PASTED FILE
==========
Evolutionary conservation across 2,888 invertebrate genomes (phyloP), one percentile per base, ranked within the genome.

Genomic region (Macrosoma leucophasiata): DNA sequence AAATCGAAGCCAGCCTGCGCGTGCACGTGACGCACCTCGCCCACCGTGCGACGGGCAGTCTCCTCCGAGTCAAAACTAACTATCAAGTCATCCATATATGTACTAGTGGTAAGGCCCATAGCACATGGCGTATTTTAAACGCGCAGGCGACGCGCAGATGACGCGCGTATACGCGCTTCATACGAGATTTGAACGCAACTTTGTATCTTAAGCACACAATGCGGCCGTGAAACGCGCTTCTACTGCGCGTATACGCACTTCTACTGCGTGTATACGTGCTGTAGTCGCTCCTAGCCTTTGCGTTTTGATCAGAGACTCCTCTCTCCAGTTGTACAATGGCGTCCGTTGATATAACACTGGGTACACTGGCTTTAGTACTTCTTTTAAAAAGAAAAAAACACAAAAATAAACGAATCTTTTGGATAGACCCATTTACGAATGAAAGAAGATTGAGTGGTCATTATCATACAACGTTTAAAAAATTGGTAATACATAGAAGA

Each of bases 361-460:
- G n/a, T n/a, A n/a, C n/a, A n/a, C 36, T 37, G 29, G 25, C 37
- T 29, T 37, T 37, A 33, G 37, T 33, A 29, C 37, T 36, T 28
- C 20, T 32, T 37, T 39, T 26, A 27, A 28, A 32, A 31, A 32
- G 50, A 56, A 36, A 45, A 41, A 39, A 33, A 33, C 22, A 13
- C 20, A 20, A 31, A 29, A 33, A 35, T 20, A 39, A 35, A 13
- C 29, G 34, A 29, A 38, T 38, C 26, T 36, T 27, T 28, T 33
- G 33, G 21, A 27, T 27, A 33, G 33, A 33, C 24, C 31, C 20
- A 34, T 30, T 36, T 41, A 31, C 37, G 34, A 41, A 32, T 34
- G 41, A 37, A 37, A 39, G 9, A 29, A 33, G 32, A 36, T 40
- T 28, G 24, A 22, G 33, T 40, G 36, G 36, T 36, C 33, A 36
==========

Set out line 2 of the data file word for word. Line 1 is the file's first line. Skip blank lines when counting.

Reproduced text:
Genomic region (Macrosoma leucophasiata): DNA sequence AAATCGAAGCCAGCCTGCGCGTGCACGTGACGCACCTCGCCCACCGTGCGACGGGCAGTCTCCTCCGAGTCAAAACTAACTATCAAGTCATCCATATATGTACTAGTGGTAAGGCCCATAGCACATGGCGTATTTTAAACGCGCAGGCGACGCGCAGATGACGCGCGTATACGCGCTTCATACGAGATTTGAACGCAACTTTGTATCTTAAGCACACAATGCGGCCGTGAAACGCGCTTCTACTGCGCGTATACGCACTTCTACTGCGTGTATACGTGCTGTAGTCGCTCCTAGCCTTTGCGTTTTGATCAGAGACTCCTCTCTCCAGTTGTACAATGGCGTCCGTTGATATAACACTGGGTACACTGGCTTTAGTACTTCTTTTAAAAAGAAAAAAACACAAAAATAAACGAATCTTTTGGATAGACCCATTTACGAATGAAAGAAGATTGAGTGGTCATTATCATACAACGTTTAAAAAATTGGTAATACATAGAAGA